You Had Me at Goodbye
by Jane Blackwood
(Zebra, $6.99, PG-13) ISBN 0-8217-7950-8
***
You know that feeling you get when you’re talking with someone that won’t quite meet your eye? You keep shifting around, growing uncomfortable, and when the conversation is done, no matter how enjoyable it was you’re glad that it’s over? That same off-kilter feeling is engendered by You Had Me at Goodbye by Jane Blackwood.

The book begins sensibly enough, with the familiar dilemma of two strangers accidentally promised the same set of rooms at the same time, in this case a beach house in Martha’s Vineyard. The strangers are the hero, Lawrence Kendall, an author with writer’s block who desperately needs a summer alone to work on his next book, and Kit Taylor, a woman who needs to be alone to lick her wounds after an ugly breakup and the loss of her business.

These main characters have cockeyed personalities. Sometimes their quirks are charming, as in the instance when they meet and realize that an error had been made. They are both annoyed and are stubbornly refusing to leave, facing one another down with their arms crossed, when Lawrence bursts into laughter at Kit’s attempt to look tough, and his from-the-gut laughter is so engaging that Kit has to hide a smile of her own. The book is filled with scenes like this one and would have been outstanding, except that there are also many scenes where the characters don’t communicate well at all, with each other or the reader.

Kit in particular is hard to understand. She’ll say something truly depressing about her lot in life – then grin. Or someone will insult her viciously and she’ll laugh. The impression one gets from Kit alternates between the feeling that she is a really good sport, or that she has major self-esteem issues. Lawrence (Larry to Kit) is also hard to read. He’s either a completely insensitive jerk, or a guy who sometimes inadvertently puts his foot in his mouth and uses charm to defuse any resulting hostility.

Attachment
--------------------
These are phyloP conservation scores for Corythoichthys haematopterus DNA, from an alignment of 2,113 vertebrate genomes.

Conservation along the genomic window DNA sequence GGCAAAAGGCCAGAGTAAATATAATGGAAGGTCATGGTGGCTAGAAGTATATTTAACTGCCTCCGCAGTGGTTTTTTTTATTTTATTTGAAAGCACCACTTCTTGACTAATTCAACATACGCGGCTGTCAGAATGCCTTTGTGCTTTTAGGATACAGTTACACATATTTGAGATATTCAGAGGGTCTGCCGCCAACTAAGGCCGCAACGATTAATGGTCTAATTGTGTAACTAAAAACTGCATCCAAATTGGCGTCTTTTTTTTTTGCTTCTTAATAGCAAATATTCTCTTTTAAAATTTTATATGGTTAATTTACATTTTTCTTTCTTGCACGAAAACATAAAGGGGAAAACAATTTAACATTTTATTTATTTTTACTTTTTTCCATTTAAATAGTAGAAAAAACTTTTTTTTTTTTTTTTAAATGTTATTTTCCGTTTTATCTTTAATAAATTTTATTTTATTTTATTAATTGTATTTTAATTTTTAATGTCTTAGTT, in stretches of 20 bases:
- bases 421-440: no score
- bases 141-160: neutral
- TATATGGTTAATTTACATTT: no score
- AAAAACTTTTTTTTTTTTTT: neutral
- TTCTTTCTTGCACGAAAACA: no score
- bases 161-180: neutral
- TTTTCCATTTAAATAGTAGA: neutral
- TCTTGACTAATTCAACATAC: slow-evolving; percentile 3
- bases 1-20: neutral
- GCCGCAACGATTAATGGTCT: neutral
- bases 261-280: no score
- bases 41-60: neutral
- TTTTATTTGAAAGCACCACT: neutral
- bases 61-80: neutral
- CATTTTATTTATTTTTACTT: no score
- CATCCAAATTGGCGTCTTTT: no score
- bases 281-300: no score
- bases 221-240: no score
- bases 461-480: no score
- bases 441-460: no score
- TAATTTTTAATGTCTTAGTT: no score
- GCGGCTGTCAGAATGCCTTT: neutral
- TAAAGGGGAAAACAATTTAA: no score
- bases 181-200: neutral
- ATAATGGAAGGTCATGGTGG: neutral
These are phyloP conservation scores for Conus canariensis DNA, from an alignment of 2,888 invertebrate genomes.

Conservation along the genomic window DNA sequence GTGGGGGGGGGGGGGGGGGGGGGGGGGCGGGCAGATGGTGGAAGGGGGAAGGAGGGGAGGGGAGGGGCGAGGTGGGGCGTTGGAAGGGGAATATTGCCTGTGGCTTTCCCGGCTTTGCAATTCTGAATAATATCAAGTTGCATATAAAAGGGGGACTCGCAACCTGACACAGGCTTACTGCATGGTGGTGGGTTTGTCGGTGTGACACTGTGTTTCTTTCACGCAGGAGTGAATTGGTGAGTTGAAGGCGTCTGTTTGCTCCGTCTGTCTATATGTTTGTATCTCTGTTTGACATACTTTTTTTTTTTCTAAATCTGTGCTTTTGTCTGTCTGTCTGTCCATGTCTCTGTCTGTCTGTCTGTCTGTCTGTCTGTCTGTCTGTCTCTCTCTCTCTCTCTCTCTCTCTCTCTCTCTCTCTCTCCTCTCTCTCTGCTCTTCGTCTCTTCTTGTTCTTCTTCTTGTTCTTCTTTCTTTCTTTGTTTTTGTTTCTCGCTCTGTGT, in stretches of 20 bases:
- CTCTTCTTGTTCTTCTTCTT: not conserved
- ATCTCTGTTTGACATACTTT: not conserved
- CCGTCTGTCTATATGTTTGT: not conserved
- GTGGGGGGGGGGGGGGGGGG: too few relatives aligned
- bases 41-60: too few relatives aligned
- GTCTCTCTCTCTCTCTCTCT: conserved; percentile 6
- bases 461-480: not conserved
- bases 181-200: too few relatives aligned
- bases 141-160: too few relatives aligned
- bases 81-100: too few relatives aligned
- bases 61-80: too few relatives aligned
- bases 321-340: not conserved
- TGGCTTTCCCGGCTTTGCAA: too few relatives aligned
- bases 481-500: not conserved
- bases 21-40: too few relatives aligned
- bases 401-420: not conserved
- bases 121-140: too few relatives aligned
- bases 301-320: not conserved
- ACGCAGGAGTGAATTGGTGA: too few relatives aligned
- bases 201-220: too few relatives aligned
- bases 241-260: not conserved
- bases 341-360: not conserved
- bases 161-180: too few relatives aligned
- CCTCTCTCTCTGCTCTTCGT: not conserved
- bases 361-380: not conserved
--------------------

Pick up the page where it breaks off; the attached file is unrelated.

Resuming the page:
Larry and Kit agree to share the house for the summer, and Kit is somehow thrust into the role of housekeeper for a trio or Larry’s friends from England. Kit is insulted and inconvenienced by them many times before she finally escapes by agreeing to manage the bed and breakfast next door while the owner is in the hospital. Kit and Larry become friends, then lovers as the summer progresses.

The main points of the story, Larry’s becoming more human and approachable, and Kit’s empowerment, are very likable and make an excellent read. Kit’s aunt and the owner of the bed and breakfast are endearing characters with a nice little secondary romance that adds a touching dimension to the book. The descriptions of Martha’s Vineyard, its homes and the people, are interesting and accurate, making a wonderful setting.

Even with the sometimes odd behavior of its main characters, You Had Me at Goodbye could have been a four or even five heart book, but it devolves into an angst-as-conflict story with the characters taking turns hurting each other and hiding their feelings. Just when you think they finally have things worked out and the wrap-up will be satisfying, the author adds yet another conflict into the equation. The end drags on forever, which costs the book a lot of its charm.

--Wendy Livingston


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